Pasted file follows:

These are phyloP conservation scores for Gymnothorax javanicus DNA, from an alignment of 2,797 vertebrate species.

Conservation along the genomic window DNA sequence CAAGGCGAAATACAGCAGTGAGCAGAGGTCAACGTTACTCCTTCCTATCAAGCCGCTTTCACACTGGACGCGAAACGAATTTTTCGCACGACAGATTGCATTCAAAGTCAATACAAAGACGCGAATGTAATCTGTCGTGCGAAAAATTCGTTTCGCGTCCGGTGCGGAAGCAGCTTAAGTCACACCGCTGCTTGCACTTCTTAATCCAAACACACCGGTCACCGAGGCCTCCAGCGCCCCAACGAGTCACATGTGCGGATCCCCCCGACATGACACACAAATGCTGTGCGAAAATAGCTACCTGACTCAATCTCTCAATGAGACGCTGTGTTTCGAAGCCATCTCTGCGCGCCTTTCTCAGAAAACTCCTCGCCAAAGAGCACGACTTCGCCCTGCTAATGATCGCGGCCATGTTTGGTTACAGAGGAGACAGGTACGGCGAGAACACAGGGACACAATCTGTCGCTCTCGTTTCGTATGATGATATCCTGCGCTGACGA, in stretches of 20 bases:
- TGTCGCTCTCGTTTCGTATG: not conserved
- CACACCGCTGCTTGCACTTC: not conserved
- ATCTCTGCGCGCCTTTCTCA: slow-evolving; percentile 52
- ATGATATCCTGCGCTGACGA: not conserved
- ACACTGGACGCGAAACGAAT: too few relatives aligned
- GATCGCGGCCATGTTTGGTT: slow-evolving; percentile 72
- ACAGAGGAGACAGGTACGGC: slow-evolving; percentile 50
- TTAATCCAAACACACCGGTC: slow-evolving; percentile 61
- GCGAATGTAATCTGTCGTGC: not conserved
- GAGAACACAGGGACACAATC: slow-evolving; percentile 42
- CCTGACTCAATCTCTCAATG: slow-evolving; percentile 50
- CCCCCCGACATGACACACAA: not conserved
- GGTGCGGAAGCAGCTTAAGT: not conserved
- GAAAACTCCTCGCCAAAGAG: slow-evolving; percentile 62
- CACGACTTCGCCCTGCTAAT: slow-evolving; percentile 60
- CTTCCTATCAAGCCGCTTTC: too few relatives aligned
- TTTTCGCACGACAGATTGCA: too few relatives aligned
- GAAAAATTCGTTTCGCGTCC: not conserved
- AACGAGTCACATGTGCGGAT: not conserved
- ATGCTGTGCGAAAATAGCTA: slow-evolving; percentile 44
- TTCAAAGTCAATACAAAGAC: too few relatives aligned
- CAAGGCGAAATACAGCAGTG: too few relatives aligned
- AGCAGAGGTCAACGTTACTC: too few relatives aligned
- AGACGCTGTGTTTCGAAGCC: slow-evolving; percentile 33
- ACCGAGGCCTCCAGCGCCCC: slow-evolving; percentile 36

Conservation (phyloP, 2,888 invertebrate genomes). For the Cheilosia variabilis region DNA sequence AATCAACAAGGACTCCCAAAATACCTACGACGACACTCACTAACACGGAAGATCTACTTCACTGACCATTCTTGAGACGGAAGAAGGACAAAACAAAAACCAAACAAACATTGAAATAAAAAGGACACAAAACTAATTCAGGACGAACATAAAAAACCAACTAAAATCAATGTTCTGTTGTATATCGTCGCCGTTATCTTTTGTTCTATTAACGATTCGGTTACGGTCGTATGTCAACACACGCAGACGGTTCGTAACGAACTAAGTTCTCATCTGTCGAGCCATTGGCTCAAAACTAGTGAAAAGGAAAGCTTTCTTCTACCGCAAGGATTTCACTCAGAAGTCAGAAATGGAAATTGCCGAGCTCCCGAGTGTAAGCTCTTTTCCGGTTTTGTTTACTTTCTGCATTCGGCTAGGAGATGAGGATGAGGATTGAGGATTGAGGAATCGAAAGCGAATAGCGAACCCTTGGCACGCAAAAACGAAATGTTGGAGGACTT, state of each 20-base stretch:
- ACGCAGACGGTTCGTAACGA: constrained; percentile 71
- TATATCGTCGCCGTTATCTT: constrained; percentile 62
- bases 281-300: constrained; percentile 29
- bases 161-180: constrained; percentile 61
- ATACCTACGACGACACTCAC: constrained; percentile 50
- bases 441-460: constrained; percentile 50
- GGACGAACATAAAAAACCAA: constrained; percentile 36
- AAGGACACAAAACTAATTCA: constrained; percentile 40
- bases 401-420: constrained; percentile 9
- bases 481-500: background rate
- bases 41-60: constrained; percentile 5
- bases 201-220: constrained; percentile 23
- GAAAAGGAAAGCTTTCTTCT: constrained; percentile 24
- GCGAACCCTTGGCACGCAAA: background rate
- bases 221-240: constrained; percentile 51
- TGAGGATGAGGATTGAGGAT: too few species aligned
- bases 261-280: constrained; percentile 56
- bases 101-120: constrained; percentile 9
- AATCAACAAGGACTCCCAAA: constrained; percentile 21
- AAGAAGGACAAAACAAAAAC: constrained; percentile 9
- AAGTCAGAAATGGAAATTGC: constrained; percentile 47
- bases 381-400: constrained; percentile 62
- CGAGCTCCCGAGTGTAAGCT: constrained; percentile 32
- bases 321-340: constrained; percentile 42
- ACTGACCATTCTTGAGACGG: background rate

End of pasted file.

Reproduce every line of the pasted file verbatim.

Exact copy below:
These are phyloP conservation scores for Gymnothorax javanicus DNA, from an alignment of 2,797 vertebrate species.

Conservation along the genomic window DNA sequence CAAGGCGAAATACAGCAGTGAGCAGAGGTCAACGTTACTCCTTCCTATCAAGCCGCTTTCACACTGGACGCGAAACGAATTTTTCGCACGACAGATTGCATTCAAAGTCAATACAAAGACGCGAATGTAATCTGTCGTGCGAAAAATTCGTTTCGCGTCCGGTGCGGAAGCAGCTTAAGTCACACCGCTGCTTGCACTTCTTAATCCAAACACACCGGTCACCGAGGCCTCCAGCGCCCCAACGAGTCACATGTGCGGATCCCCCCGACATGACACACAAATGCTGTGCGAAAATAGCTACCTGACTCAATCTCTCAATGAGACGCTGTGTTTCGAAGCCATCTCTGCGCGCCTTTCTCAGAAAACTCCTCGCCAAAGAGCACGACTTCGCCCTGCTAATGATCGCGGCCATGTTTGGTTACAGAGGAGACAGGTACGGCGAGAACACAGGGACACAATCTGTCGCTCTCGTTTCGTATGATGATATCCTGCGCTGACGA, in stretches of 20 bases:
- TGTCGCTCTCGTTTCGTATG: not conserved
- CACACCGCTGCTTGCACTTC: not conserved
- ATCTCTGCGCGCCTTTCTCA: slow-evolving; percentile 52
- ATGATATCCTGCGCTGACGA: not conserved
- ACACTGGACGCGAAACGAAT: too few relatives aligned
- GATCGCGGCCATGTTTGGTT: slow-evolving; percentile 72
- ACAGAGGAGACAGGTACGGC: slow-evolving; percentile 50
- TTAATCCAAACACACCGGTC: slow-evolving; percentile 61
- GCGAATGTAATCTGTCGTGC: not conserved
- GAGAACACAGGGACACAATC: slow-evolving; percentile 42
- CCTGACTCAATCTCTCAATG: slow-evolving; percentile 50
- CCCCCCGACATGACACACAA: not conserved
- GGTGCGGAAGCAGCTTAAGT: not conserved
- GAAAACTCCTCGCCAAAGAG: slow-evolving; percentile 62
- CACGACTTCGCCCTGCTAAT: slow-evolving; percentile 60
- CTTCCTATCAAGCCGCTTTC: too few relatives aligned
- TTTTCGCACGACAGATTGCA: too few relatives aligned
- GAAAAATTCGTTTCGCGTCC: not conserved
- AACGAGTCACATGTGCGGAT: not conserved
- ATGCTGTGCGAAAATAGCTA: slow-evolving; percentile 44
- TTCAAAGTCAATACAAAGAC: too few relatives aligned
- CAAGGCGAAATACAGCAGTG: too few relatives aligned
- AGCAGAGGTCAACGTTACTC: too few relatives aligned
- AGACGCTGTGTTTCGAAGCC: slow-evolving; percentile 33
- ACCGAGGCCTCCAGCGCCCC: slow-evolving; percentile 36

Conservation (phyloP, 2,888 invertebrate genomes). For the Cheilosia variabilis region DNA sequence AATCAACAAGGACTCCCAAAATACCTACGACGACACTCACTAACACGGAAGATCTACTTCACTGACCATTCTTGAGACGGAAGAAGGACAAAACAAAAACCAAACAAACATTGAAATAAAAAGGACACAAAACTAATTCAGGACGAACATAAAAAACCAACTAAAATCAATGTTCTGTTGTATATCGTCGCCGTTATCTTTTGTTCTATTAACGATTCGGTTACGGTCGTATGTCAACACACGCAGACGGTTCGTAACGAACTAAGTTCTCATCTGTCGAGCCATTGGCTCAAAACTAGTGAAAAGGAAAGCTTTCTTCTACCGCAAGGATTTCACTCAGAAGTCAGAAATGGAAATTGCCGAGCTCCCGAGTGTAAGCTCTTTTCCGGTTTTGTTTACTTTCTGCATTCGGCTAGGAGATGAGGATGAGGATTGAGGATTGAGGAATCGAAAGCGAATAGCGAACCCTTGGCACGCAAAAACGAAATGTTGGAGGACTT, state of each 20-base stretch:
- ACGCAGACGGTTCGTAACGA: constrained; percentile 71
- TATATCGTCGCCGTTATCTT: constrained; percentile 62
- bases 281-300: constrained; percentile 29
- bases 161-180: constrained; percentile 61
- ATACCTACGACGACACTCAC: constrained; percentile 50
- bases 441-460: constrained; percentile 50
- GGACGAACATAAAAAACCAA: constrained; percentile 36
- AAGGACACAAAACTAATTCA: constrained; percentile 40
- bases 401-420: constrained; percentile 9
- bases 481-500: background rate
- bases 41-60: constrained; percentile 5
- bases 201-220: constrained; percentile 23
- GAAAAGGAAAGCTTTCTTCT: constrained; percentile 24
- GCGAACCCTTGGCACGCAAA: background rate
- bases 221-240: constrained; percentile 51
- TGAGGATGAGGATTGAGGAT: too few species aligned
- bases 261-280: constrained; percentile 56
- bases 101-120: constrained; percentile 9
- AATCAACAAGGACTCCCAAA: constrained; percentile 21
- AAGAAGGACAAAACAAAAAC: constrained; percentile 9
- AAGTCAGAAATGGAAATTGC: constrained; percentile 47
- bases 381-400: constrained; percentile 62
- CGAGCTCCCGAGTGTAAGCT: constrained; percentile 32
- bases 321-340: constrained; percentile 42
- ACTGACCATTCTTGAGACGG: background rate